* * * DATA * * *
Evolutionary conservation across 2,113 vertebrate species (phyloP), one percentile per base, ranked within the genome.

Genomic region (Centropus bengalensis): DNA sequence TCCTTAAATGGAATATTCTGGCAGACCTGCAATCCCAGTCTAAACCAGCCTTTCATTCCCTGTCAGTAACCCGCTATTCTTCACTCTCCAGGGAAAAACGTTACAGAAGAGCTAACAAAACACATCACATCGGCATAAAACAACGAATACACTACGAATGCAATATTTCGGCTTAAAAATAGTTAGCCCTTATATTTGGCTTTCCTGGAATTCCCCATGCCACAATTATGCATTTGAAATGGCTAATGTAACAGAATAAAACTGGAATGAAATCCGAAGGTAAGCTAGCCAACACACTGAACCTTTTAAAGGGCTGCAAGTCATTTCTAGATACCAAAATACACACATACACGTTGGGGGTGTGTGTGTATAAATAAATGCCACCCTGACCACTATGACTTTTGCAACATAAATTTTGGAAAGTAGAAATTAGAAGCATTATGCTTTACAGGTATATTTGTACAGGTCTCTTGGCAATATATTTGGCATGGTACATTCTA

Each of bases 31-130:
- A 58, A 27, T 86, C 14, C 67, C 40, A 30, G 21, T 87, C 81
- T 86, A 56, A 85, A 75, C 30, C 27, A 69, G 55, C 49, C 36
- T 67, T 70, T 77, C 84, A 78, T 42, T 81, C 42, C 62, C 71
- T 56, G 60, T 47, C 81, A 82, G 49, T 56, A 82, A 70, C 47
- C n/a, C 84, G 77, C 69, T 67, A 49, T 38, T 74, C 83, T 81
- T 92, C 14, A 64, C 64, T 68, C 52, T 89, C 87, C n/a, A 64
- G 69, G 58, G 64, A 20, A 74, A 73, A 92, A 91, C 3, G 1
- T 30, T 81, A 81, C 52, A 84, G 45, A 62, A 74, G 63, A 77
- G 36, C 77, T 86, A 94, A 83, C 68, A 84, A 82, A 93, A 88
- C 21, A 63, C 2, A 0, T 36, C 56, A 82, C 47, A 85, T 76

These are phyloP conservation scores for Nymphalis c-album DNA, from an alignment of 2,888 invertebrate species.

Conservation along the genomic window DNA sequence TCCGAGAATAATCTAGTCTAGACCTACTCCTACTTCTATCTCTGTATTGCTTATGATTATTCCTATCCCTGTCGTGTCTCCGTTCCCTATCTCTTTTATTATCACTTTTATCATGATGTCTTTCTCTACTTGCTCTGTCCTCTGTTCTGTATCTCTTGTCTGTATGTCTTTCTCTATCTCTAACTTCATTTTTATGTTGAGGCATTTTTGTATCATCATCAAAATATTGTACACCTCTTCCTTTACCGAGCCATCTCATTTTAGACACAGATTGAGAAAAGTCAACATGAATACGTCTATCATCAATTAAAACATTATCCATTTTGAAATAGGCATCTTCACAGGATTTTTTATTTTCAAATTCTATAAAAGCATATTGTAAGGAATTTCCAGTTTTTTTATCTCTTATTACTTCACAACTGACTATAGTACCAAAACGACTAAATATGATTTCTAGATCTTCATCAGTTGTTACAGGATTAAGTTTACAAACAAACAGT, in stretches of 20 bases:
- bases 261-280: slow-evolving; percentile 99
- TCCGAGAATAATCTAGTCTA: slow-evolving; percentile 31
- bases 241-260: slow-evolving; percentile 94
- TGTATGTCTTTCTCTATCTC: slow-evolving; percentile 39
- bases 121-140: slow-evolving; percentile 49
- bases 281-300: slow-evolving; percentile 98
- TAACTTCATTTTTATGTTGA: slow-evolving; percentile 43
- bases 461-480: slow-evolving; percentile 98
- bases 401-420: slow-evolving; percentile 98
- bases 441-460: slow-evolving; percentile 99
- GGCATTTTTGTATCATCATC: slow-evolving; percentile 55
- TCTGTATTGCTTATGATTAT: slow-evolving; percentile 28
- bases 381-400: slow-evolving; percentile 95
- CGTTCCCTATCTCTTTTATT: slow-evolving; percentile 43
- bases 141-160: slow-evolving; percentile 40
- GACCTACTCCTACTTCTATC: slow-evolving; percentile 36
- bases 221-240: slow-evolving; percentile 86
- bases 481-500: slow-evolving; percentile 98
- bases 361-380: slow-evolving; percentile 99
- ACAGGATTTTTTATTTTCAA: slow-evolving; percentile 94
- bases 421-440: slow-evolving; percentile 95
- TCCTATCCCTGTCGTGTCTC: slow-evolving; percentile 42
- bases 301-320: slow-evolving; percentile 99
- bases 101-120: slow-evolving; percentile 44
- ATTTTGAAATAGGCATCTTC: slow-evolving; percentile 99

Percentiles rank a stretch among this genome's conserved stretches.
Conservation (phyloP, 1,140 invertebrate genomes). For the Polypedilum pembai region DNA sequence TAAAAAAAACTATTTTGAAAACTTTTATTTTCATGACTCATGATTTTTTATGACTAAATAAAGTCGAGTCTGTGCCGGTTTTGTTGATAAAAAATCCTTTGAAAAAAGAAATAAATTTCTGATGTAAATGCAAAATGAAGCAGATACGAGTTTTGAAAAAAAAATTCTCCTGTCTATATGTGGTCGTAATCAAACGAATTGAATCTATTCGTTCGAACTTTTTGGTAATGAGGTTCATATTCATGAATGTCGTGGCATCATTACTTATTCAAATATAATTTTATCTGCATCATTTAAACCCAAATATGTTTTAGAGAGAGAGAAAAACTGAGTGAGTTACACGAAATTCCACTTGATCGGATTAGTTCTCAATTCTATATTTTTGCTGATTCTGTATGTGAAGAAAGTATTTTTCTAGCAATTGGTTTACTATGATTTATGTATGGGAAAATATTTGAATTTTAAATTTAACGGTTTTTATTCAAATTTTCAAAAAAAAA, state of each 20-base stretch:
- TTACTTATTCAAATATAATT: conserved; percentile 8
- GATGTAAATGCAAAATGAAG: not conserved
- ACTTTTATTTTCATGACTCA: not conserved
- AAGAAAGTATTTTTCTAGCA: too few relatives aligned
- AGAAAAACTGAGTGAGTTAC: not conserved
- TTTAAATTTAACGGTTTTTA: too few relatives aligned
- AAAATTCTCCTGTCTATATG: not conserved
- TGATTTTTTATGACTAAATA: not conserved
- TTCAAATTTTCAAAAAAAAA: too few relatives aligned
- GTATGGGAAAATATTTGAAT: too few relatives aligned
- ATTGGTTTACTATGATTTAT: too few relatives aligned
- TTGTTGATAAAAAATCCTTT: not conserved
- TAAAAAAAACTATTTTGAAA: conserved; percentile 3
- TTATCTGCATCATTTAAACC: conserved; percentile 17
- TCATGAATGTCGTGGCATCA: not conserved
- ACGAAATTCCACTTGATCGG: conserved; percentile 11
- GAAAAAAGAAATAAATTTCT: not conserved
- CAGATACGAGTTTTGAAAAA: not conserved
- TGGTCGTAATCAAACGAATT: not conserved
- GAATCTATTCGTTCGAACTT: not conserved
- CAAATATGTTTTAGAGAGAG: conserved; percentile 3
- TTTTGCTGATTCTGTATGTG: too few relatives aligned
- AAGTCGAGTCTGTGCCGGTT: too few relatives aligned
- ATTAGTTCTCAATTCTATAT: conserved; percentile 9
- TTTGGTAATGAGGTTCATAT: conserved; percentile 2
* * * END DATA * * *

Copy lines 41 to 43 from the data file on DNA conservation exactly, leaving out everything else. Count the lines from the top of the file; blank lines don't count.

Percentiles rank a stretch among this genome's conserved stretches.
Conservation (phyloP, 1,140 invertebrate genomes). For the Polypedilum pembai region DNA sequence TAAAAAAAACTATTTTGAAAACTTTTATTTTCATGACTCATGATTTTTTATGACTAAATAAAGTCGAGTCTGTGCCGGTTTTGTTGATAAAAAATCCTTTGAAAAAAGAAATAAATTTCTGATGTAAATGCAAAATGAAGCAGATACGAGTTTTGAAAAAAAAATTCTCCTGTCTATATGTGGTCGTAATCAAACGAATTGAATCTATTCGTTCGAACTTTTTGGTAATGAGGTTCATATTCATGAATGTCGTGGCATCATTACTTATTCAAATATAATTTTATCTGCATCATTTAAACCCAAATATGTTTTAGAGAGAGAGAAAAACTGAGTGAGTTACACGAAATTCCACTTGATCGGATTAGTTCTCAATTCTATATTTTTGCTGATTCTGTATGTGAAGAAAGTATTTTTCTAGCAATTGGTTTACTATGATTTATGTATGGGAAAATATTTGAATTTTAAATTTAACGGTTTTTATTCAAATTTTCAAAAAAAAA, state of each 20-base stretch:
- TTACTTATTCAAATATAATT: conserved; percentile 8